The herbs in our unique London Falafel recipe have several unbelievable benefits for your health and well-being.


Fresh herbs are just as essential to a healthy diet as fruit and vegetables, and they offer a wide array of health benefits. Mint has one of the highest antioxidant capacities of any food.

Mint contains an antioxidant called rosmarinic acid, which is effective in relieving seasonal allergy symptoms. It also contains menthol, a natural decongestant that helps you to breathe easier.

Mint is a calming and soothing herb that has been used for thousands of years to aid upset stomachs and indigestion. It is thought not only to increase the speed of digestion but to ease the process.


Dill is a unique perennial herb with a pleasant anise-like flavour and is packed with many beneficial nutrients. Its leaves and seeds can be used as a seasoning.

Dill contains numerous plant-derived chemical compounds that are known to have antioxidant, disease-preventing and health-promoting properties.

This popular herb contains no cholesterol and is low in calories. Yet, it contains many antioxidants, vitamins, like niacin and pyridoxine, and dietary fibre, which together help to control blood cholesterol levels.

Dill is rich in many vital vitamins, including folic acid, riboflavin, niacin, vitamin A, ß-carotene and vitamin C that are essential for optimum metabolism.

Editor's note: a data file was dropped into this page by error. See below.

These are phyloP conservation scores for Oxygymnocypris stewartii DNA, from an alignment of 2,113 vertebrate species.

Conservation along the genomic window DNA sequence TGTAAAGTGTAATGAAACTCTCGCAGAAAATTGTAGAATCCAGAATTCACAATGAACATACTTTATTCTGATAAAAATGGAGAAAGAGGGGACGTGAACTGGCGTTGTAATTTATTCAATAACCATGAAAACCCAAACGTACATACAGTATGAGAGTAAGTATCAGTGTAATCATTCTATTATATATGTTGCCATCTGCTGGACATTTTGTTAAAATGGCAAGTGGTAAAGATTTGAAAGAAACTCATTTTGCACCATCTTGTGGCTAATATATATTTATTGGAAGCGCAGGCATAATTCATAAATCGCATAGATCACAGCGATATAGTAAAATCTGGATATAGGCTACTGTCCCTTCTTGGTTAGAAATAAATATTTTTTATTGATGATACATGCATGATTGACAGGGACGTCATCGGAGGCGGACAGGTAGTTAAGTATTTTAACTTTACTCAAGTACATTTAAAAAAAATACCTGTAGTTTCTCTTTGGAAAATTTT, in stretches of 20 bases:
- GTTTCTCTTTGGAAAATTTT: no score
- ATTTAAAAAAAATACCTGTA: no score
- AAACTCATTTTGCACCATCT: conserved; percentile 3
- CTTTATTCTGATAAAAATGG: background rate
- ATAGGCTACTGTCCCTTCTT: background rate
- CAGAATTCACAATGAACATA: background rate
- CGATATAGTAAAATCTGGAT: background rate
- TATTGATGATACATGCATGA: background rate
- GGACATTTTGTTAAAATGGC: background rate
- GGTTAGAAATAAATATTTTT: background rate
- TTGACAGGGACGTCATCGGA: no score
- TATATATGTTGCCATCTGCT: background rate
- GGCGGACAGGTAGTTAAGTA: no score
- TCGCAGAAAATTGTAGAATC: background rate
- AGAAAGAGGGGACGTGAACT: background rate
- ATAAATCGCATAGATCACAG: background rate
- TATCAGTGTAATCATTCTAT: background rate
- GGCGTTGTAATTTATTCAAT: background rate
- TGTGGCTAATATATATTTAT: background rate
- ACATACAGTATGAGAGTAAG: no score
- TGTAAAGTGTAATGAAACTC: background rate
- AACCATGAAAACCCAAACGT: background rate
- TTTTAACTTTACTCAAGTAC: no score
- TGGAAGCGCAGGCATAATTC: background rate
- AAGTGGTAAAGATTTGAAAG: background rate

Vitamin A and beta carotene are natural flavonoid antioxidants and 100g of dill sprigs provide 7718 IU or 257% of the recommended daily levels of these vitamins. Vitamin A is essential for good vision while the consumption of natural foods rich in flavonoids helps protect the human body from lung and oral cavity cancers.

Fresh dill is an excellent source of antioxidant vitamin C. 100g contains about 85 mg or 140% of vitamin C. Vitamin C helps the body to develop resistance to infectious agents and harmful, pro-inflammatory free radicals.


The delicious and vibrant taste and wonderful healing properties of parsley are often overlooked in its popular role as a table garnish.

However, a sprig of parsley can provide much more than a decoration on your plate. It is highly nutritious and contains two types of unusual components that provide unique health benefits. The first is volatile oil components, including myristicin, limonene, eugenol and alpha-thujene. The second is flavonoids, including apiin, apigenin, crisoeriol and luteolin.

Parsley is an excellent source of vitamin C and a good source of vitamin A (notably through its concentration of the pro-vitamin A carotenoid, beta-carotene).

Parsley is a good source of folic acid, one of the most important B vitamins. While it plays numerous roles in the body, one of its most critical roles in relation to cardiovascular health is its necessary participation in the process through which the body converts homocysteine into benign molecules. Homocysteine is a potentially dangerous molecule that, at high levels, can directly damage blood vessels, and high levels of homocysteine are associated with a significantly increased risk of heart attack and stroke in people with atherosclerosis or diabetic heart disease. Enjoying foods rich in folic acid, like parsley, is an especially good idea for individuals who either have, or wish to prevent, these diseases.


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